As a state of mind, Chinatown will continue to be a cultural heartland for those that remember it as somewhere they felt tethered in a strange land. As I study the grainy photos of my grandparents in front of the Dixon St stone lions representing strength and courage, I feel hopeful that there will always a place for sanctuary and reinvention here.

On Racism

This week, my first ever article was published in The Daily Life. It’s been a bit nerve-wracking to write for such a large readership. I mean, I know that I’ve written a book and all but

1) 1200 words is that much more consumable than 86,000

2) you have about 85,000 more words to explain yourself in a book

But I knew I wanted to write about racism, zeroing in on one particular personal aspect of it as it played out in my cross-cultural Chinese Nigerian family.

My submission did go through a pretty judicious edit before hitting the Fairfax channels, so I thought I’d provide readers with a full- length version below. It gives more context on the current state of affairs with my parents now that my memoir has been published.

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My Wedding Day, 2005

“What do you mean, he’s black?” My mother’s voice on the other end of the line wobbled as we talked of the man I’d just become engaged to.

I took a breath. “He’s Nigerian. Well, he’s British. But his parents migrated to London. Just like you and Dad migrated to Sydney.” I said, thinking this information would showcase our similarities. After all, we were both children of the migrant experience.

But my mother was not to be swayed. “How black is he?” For her, concentration of pigmentation was directly proportionate to what she could and couldn’t accept.

I had given up on my parents’ approval of any of my life choices long before that moment. I had deliberately put oceans between us to be free of their malice, which extended far beyond race. Still, I thought it courteous to let the people who gave birth to me know I was getting married. If I was to be honest, there was a sliver of hope that after all that had been said and done, my falling in love and finding happiness would collapse their barriers of hate. But it was not to be. If anything, I became more aware than ever the depth of their prejudice.

My father’s guide to dating when I was a teenager followed more or less along these lines. “I expect you to date a Chinese man. If you must date a white man, I’ll think about it. Jewish men are acceptable. If you date a black man, I’ll kill you.”

This thinking was the product of a rage-filled mind. My father battled demons that meant his need to feel better than others was unerringly high. The ability to control and oppress the only panacea to the gaping void at the core of his self-worth. Yes, it seems almost absurd to justify his hate in these psychobabble terms, and yet the need to make sense of senselessness overrides futility.

I’ve battled racism my entire life. And half of that battle has been waged with my own people, with my own parents. It’s made me think a lot about the contributing factors to racism, the kind of fear that entrenches itself in the mind to boil hate down to something as innocuous as skin colour.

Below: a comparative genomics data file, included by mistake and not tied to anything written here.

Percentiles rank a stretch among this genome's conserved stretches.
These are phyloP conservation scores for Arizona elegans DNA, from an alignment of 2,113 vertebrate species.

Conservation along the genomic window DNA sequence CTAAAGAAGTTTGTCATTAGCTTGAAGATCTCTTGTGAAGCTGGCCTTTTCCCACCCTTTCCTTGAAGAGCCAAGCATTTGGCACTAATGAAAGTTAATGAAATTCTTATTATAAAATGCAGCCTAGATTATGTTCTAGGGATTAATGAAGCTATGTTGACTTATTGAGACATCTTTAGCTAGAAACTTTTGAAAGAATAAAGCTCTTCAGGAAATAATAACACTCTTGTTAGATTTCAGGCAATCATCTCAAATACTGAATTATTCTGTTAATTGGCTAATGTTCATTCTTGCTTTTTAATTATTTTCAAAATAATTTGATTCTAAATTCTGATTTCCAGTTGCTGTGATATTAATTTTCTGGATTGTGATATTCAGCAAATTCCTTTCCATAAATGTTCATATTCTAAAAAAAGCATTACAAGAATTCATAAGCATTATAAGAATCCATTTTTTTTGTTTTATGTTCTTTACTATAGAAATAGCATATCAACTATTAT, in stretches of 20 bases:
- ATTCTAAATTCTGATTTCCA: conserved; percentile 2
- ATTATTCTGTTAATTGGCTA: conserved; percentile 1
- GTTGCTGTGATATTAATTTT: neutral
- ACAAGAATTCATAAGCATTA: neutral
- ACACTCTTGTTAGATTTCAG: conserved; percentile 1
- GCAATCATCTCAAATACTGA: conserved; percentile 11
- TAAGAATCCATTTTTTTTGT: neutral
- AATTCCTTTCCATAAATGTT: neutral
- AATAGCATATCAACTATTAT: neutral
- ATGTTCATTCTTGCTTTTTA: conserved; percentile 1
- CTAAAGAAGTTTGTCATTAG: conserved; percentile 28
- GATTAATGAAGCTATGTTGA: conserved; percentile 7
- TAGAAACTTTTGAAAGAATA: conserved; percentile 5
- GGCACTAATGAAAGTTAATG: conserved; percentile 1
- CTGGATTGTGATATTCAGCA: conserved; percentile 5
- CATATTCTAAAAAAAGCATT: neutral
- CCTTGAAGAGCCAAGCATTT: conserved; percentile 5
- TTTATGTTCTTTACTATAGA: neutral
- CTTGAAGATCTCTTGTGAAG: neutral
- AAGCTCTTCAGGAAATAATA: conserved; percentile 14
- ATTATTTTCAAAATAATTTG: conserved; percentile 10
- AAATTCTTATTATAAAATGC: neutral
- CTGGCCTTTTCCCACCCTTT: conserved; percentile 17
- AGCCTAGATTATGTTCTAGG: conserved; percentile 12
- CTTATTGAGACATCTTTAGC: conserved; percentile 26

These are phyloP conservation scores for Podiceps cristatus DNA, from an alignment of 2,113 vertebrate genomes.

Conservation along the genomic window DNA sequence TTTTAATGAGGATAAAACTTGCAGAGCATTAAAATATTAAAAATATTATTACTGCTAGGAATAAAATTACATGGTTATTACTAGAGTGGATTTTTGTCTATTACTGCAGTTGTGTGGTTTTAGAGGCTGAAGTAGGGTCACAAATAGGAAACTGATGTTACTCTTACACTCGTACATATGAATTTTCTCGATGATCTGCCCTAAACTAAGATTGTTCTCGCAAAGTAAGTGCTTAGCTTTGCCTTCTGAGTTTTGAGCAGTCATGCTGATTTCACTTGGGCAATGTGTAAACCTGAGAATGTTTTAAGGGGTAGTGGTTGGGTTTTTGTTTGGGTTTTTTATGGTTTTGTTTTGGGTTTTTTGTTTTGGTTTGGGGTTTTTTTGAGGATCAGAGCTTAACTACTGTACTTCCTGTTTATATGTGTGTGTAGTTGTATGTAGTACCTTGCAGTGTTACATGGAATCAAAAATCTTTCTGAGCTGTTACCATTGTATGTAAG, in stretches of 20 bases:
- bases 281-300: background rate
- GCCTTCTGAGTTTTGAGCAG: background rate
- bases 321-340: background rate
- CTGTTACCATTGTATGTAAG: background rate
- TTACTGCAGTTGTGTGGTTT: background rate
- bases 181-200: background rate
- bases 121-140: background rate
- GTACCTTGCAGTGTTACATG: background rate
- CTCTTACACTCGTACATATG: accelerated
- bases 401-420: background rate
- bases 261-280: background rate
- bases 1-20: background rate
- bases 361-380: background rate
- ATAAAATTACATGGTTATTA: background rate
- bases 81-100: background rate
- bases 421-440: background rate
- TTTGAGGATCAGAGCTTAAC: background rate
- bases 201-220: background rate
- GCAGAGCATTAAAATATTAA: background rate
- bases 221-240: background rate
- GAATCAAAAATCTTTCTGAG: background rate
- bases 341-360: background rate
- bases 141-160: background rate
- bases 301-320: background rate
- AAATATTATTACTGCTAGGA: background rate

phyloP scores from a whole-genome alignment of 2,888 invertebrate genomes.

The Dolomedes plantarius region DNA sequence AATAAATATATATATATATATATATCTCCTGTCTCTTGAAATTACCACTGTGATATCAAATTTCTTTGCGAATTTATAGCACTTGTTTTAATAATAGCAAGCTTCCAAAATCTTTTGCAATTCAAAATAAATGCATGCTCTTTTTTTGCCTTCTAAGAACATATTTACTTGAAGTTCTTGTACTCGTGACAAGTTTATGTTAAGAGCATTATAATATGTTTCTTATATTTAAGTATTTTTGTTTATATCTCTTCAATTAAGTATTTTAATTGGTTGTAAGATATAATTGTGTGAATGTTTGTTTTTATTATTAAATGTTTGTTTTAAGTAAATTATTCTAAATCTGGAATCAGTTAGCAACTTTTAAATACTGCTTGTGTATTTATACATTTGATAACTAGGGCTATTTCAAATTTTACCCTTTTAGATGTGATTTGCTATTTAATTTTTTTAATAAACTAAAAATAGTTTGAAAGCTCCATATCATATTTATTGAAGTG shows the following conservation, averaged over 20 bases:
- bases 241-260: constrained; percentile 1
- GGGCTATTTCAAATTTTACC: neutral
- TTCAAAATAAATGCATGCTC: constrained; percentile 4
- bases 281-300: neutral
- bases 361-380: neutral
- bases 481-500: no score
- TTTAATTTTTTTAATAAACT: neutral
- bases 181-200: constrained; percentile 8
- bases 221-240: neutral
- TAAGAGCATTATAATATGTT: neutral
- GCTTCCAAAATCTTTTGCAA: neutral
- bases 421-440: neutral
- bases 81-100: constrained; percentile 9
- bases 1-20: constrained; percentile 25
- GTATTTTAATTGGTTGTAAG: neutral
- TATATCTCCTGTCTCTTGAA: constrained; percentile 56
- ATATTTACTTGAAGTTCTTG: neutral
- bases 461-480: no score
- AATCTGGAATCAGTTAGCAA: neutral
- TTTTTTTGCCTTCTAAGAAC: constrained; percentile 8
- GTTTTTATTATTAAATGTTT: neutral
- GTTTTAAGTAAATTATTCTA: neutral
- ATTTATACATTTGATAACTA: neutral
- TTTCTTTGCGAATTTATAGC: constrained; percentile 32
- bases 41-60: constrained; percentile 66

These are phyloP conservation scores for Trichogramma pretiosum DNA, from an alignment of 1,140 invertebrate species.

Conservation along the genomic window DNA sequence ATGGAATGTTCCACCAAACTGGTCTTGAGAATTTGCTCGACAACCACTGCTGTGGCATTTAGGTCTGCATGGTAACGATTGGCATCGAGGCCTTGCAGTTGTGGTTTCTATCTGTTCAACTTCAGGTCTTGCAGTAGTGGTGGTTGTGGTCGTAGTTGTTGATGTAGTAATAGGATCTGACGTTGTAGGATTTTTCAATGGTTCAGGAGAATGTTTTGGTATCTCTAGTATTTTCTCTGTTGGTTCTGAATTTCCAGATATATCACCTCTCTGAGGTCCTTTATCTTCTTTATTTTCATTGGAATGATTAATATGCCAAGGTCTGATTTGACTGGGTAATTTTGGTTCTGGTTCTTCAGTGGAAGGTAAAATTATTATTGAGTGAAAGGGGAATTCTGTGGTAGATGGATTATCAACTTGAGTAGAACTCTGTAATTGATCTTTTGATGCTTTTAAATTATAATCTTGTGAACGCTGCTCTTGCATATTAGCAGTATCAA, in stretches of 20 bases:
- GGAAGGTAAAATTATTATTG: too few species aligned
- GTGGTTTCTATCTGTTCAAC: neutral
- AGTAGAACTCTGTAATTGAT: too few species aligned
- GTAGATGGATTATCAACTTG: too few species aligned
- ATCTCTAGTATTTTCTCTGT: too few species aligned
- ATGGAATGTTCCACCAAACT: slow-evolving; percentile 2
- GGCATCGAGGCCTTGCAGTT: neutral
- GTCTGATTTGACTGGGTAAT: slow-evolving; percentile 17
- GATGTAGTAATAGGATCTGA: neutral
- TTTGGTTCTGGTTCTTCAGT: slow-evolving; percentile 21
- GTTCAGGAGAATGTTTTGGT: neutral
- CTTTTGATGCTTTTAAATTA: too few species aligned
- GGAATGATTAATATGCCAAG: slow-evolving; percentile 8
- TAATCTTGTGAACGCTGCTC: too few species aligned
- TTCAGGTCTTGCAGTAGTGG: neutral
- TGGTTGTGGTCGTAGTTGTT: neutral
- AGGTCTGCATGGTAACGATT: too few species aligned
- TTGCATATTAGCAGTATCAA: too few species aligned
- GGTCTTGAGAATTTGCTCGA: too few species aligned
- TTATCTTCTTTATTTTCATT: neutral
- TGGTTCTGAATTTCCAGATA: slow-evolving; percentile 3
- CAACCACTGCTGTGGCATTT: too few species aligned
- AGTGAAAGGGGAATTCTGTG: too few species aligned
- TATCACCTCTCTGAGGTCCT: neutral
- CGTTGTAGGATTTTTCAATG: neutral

“Race,” writes the historian Nell Irvin Painter, “is an idea, not a fact.” And therefore racism does not come in a one size fits all model. The way it exudes its toxicity is a product of a specific time and place and set of experiences. My parents – knowing all too well the pain and subjugation of living life as a marginalized identity – found it all too convenient to project that same social prejudice onto others. They bought into the narrative that blackness implied greater poverty, less privilege, poorer education. Likewise, that ‘whiteness’ (whilst traitorous to marry into) denoted a kind of roughshod dominance, and therefore acceptable. The Jewish preference was purely because my father worked at a firm where the upper echelons were occupied by wealthy, Jewish men with zappy business skills, and felt this experience must be representative of the “quality” of the entire culture. But the most noble race of all was naturally our own. Maintaining our ethnic purity and cultural solidarity, etc. Though –it should be noted – there was also a hierarchy to be observed here. Ali Wong calls it the difference between Fancy Asians and Jungle Asians. Criteria ranging from global development to skin colour – generally, the darker the skin, the less superior. And – according to my family- out of all light skinned Asians, the Japanese were at the bottom. After all, the war and what happened in Nanjing belying the barbarianism underneath the affected sophistry was not that long ago.

My parents prioritized their convoluted construction of race over other, more intrinsic, qualities of existence: kindness, compassion, love, empathy. They did not attend my wedding. My father refused to acknowledge my husband’s existence, and ceased to acknowledge mine. When we came to Australia to visit, my mother would only deign to meet my husband in the covert darkness of night. The fact that she was willing to meet him, but did not want to be seen provided further insight. For my mother, it was not so much that I had married a black man but the supposed social stigma that came attached to this. In her mind, her friends (other baby boomer Chinese migrants with a precarious foothold in the wider Anglo-Australian culture) would shun her, mock her, reject her if they found out the truth to this…this scandal. She was utterly convinced that her world operated on such rigidly held lines. We might have been only a generation apart, living in the 21st century world, but our psychological realities couldn’t have been more different. If my father’s prejudice was characterized by a fear of difference and need for control, my mother’s prejudice was the manifestation of a different but equally primal need. That to be accepted by her community. Whereas I – their child, the beneficiary of their sacrifices to provide a better life and better education – could only observe their bigotry with horror. My world had been a late 20th century Australia conscientiously embracing multicultural values followed by culturally fluid London, with no less than three arts qualifications under my belt. For me, racism was- and still is- the most ignorant type of hate, vindicated by everyone else I chose to have in my life, except my parents.